Skip to content

Ban on meat at town hall represents an 'attack on freedom of choice and farming'

Another council has banned meat and dairy from its events, sparking widespread criticism among campaign groups, opposition councillors and farmers.

Oxford City Council, which comprises of councillors from Labour, the Liberal Democrats and Green Party, voted unanimously in favour of providing only plant-based options at all council catered events.

Labour councillor, Paula Dunne, spearheaded the motion on the grounds that overconsumption of meat and dairy "was the leading cause of modern species extinction".

In justifying her motion, Dunne claimed: " In the UK we eat twice as much meat and dairy as the global average, which is not sustainable on finite planet, as there is not enough land in the world to meet this demand".

The decision is the latest in a series of moves by some councils to 'transition' to plant-based options at events. Oxford City follows Cambridge, Norwich and Edinburgh in adopting parts of the Plant-Based Councils campaign's demands.

Mo Metcalf-Fisher, spokesperson for the Countryside Alliance said: " This vote represents an attack on freedom of choice and is a snub to our hard-working farming community. Livestock farmers across Oxfordshire work incredibly hard to maintain and enhance the beautiful countryside surrounding Oxford. Without them, that countryside risks becoming a wasteland".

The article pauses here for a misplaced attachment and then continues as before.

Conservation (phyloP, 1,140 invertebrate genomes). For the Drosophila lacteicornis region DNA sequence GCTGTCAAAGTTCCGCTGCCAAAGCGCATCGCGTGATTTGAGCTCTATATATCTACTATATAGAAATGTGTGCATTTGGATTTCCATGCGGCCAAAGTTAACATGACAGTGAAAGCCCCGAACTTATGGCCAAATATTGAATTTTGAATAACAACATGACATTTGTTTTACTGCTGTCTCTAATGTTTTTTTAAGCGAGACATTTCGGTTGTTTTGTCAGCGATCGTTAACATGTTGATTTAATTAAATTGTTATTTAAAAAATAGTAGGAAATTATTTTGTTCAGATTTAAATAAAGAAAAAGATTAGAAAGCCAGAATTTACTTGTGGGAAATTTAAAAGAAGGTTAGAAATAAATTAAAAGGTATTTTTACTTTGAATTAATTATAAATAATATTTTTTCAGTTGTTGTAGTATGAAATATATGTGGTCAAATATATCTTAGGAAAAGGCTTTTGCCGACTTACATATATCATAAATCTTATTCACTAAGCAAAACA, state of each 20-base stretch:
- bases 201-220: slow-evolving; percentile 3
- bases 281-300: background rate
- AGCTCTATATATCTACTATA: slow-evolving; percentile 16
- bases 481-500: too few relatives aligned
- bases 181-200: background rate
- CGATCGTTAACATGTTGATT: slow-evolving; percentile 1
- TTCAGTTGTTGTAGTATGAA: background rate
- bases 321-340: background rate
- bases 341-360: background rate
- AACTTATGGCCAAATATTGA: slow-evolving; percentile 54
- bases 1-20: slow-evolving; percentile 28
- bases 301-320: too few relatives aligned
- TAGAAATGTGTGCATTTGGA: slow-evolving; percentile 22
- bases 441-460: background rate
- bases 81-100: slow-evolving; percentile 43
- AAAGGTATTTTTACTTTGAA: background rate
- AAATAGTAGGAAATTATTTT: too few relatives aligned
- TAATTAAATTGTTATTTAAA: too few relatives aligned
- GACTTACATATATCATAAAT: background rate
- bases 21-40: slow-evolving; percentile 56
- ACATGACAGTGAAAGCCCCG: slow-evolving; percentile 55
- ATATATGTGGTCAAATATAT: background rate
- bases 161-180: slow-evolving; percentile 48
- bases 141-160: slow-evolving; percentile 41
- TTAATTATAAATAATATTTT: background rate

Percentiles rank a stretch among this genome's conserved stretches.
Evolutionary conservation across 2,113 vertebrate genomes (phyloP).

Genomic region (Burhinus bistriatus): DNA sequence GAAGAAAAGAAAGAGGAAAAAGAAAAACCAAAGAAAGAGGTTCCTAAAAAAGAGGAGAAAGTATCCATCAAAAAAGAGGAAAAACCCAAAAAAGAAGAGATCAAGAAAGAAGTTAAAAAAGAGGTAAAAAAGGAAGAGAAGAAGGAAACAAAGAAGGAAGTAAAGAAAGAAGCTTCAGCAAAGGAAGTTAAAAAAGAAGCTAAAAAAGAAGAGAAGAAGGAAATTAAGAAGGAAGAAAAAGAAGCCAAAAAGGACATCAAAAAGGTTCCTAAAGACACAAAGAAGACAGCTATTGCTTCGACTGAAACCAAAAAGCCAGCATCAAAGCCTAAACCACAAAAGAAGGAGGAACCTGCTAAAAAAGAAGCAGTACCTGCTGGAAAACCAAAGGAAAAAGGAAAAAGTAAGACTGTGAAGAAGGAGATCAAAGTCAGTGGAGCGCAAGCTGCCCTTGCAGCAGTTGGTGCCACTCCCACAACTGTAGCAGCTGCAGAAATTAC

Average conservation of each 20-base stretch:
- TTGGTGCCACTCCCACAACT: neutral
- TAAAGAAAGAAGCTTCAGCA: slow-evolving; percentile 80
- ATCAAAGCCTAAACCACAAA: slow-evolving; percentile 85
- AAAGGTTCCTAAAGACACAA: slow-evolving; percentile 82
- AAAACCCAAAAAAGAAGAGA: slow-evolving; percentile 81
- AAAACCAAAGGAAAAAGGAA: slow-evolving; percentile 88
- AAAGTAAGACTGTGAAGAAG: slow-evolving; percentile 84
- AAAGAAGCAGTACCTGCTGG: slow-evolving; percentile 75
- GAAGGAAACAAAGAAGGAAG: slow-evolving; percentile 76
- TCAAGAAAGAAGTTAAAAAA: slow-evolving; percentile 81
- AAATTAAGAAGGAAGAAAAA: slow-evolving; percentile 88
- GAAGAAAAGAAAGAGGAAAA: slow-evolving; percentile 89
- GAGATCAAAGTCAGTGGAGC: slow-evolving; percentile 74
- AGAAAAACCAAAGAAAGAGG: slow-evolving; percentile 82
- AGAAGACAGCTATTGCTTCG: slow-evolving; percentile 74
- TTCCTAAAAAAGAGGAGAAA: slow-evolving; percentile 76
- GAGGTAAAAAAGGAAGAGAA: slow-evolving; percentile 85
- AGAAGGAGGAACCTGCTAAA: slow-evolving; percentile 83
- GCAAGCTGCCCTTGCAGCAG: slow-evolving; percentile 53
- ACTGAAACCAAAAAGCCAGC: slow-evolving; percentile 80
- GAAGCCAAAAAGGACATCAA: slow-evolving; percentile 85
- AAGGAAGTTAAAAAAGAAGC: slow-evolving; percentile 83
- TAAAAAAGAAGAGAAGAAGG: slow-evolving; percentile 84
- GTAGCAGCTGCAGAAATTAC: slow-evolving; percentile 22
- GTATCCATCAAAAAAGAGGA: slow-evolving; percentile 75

Speaking to The Times, Liam Walker an Oxfordshire Conservative councillor who opposed the move, said: "The idea that some councillors eating vegan meals a few times a year is suddenly going to help towards climate change is madness".

A local farmer, who chose to remain anonymous, said that Oxford council was not "not supporting Oxford farmers or people's free choice".

Mr Metcalf-Fisher added: "It is frankly astonishing that leaders of both the Liberal Democrats and Labour Party are attempting to woo rural voters, while at the same time, urban-based councillors from both their parties vote to ban meat and dairy. Anti-farming policies such as this will only alienate the voters they need to win over".

Only last weekend, senior Liberal Democrats joined the Countryside Alliance for a panel event at its party conference in York. Tim Farron, its rural affairs spokesperson, reiterated the Liberal Democrats' ambition to be the party of the countryside.

When asked his opinion on attacks against livestock farming conducted by the 'plant-based' movement through local councils, including the Liberal Democrat-led Oxfordshire, Mr Farron said that despite having been a vegetarian for 'several decades', he supported the Alliance's position. Displacing livestock farming to other countries with worse standards than the UK's would, he agreed, do far more harm than good.

Sir Keir Starmer recently told farmers at the NFU's annual conference that rural communities are "in his DNA", in an attempt to sway the traditionally Tory voters with a promise to "govern the whole United Kingdom", not just urban centres.

Oxfordshire County Council, which voted to ban meat and dairy last year, was criticised after an FOI request found it was costing the taxpayer more to supply exclusively plant-based options at meetings of its councillors.

This story was covered by The Times and Farming UK

While you are here: Help us continue our work standing up for the rural way of life, both on the ground and in the media. Click here to join us today or make a donation.

Become a member

Join the Countryside Alliance

We are the most effective campaigning organisation in the countryside.

  • life Protect our way of life
  • news Access our latest news
  • insurance Benefit from insurance cover
  • magazine Receive our magazine